Personal, social, health and economic education

Personal, social, health and economic (PSHE) education is an important and necessary part of all pupils’ education. All schools should teach PSHE, drawing on good practice, and this expectation is outlined in the introduction to the proposed new national curriculum.

PSHE is a non-statutory subject. To allow teachers the flexibility to deliver high-quality PSHE we consider it unnecessary to provide new standardised frameworks or programmes of study. PSHE can encompass many areas of study. Teachers are best placed to understand the needs of their pupils and do not need additional central prescription.

However, while we believe that it is for schools to tailor their local PSHE programme to reflect the needs of their pupils, we expect schools to use their PSHE education programme to equip pupils with a sound understanding of risk and with the knowledge and skills necessary to make safe and informed decisions.

Schools should seek to use PSHE education to build, where appropriate, on the statutory content already outlined in the national curriculum, the basic school curriculum and in statutory guidance on: drug education, financial education, sex and relationship education (SRE) and the importance of physical activity and diet for a healthy lifestyle.


Personal, Social and Health Education (PSHE) promotes pupils’ personal social and emotional development, as well as their health and well being. It helps to give children the knowledge and skills they need to lead confident, healthy and independent lives. It aims to help them understand how they are developing personally and socially, and tackles many of the moral, social and cultural issues that are part of growing up. It also gives children an understanding of the rights and responsibilities that are part of being a good citizen. At Our Lady Immaculate we embed high quality PSHE experiences within the school day through a range of subjects, discreet lessons and carefully selected intervention programs. We always aim to make purposeful links with other subjects to make learning relevant.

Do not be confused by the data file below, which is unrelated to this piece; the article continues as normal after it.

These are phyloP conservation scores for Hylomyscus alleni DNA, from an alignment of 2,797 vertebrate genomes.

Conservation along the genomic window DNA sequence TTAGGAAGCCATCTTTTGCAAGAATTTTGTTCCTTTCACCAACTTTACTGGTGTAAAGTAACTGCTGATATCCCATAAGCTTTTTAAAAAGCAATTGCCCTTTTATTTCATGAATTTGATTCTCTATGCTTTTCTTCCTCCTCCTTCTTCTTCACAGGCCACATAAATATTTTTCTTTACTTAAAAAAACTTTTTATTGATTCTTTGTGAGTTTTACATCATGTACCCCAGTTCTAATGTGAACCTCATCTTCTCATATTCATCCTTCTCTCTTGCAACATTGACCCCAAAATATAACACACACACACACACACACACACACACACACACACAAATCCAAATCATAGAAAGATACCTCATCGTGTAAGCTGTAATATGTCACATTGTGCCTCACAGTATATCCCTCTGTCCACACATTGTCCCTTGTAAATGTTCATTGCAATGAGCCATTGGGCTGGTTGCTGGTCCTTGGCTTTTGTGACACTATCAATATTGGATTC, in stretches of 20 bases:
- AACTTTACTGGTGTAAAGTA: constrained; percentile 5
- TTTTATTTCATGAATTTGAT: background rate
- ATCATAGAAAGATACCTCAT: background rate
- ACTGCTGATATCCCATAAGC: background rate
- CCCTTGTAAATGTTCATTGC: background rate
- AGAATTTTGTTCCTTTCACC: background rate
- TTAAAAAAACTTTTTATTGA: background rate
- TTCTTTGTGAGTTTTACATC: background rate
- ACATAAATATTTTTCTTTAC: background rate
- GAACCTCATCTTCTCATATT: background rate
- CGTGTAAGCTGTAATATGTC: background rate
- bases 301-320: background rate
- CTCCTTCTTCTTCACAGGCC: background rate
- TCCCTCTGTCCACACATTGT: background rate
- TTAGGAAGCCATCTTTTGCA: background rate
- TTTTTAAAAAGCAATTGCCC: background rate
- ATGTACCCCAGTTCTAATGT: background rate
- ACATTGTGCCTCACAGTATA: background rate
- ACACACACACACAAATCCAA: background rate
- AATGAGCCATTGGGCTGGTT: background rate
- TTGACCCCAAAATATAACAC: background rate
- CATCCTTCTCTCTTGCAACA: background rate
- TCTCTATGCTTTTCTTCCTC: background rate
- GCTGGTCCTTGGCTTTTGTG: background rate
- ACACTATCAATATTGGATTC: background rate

As part of the new curriculum, we have developed age appropriate objectives to ensure that the children are receiving a broad and balanced curriculum that equips them to deal with life’s daily challenges. Alongside the curriculum, we have trainee playground buddies who will be helping the staff to ensure break times are a happy time for all the children. This is one of the many steps we took to gain the ‘Anti Bullying Quality Mark’.

Each autumn term we celebrate anti-bullying week through a range of activities and themes, with a focus on positive behaviours towards each other. At the end of the week, our work is shared and celebrated around the school to promote positive messages in line with our code of conduct and mission statement.

In the summer term, we promote healthy lifestyles through Healthy Schools Week. During this week we learn how to cook healthy meals and take part in a variety of sports and team events for our annual sports day.

We also have interventions that aim to develop children’s confidence and social skills. These include the ‘R’ time and circle time. and ‘Think yourself great’ programme They have proven to be very successful in improving the children’s personal, social and emotional  resilience which in turn supports their progress in the curriculum.

Our interventions allow the children to develop their skills so that they:

  • Understand the importance of positive actions
  • Protect themselves from being upset by others
  • Have respect for others
  • Build resilience
  • Make good choices
  • Practise what they’ve learnt
  • Have a readiness to learn
  • Follow our school code of conduct
  • Have the confidence to pursue their interests

We also run the massage in schools programme runs right from Nursery to Year Six and has allowed children to improve their readiness to learn as well as improve relationships with their peers.

PSHE is interwoven throughout the whole ethos of the school and it is our aim, that by the time the children leave us in year 6, they have not only reached their full potential academically but are well rounded individuals ready to embark on the next phase of their education.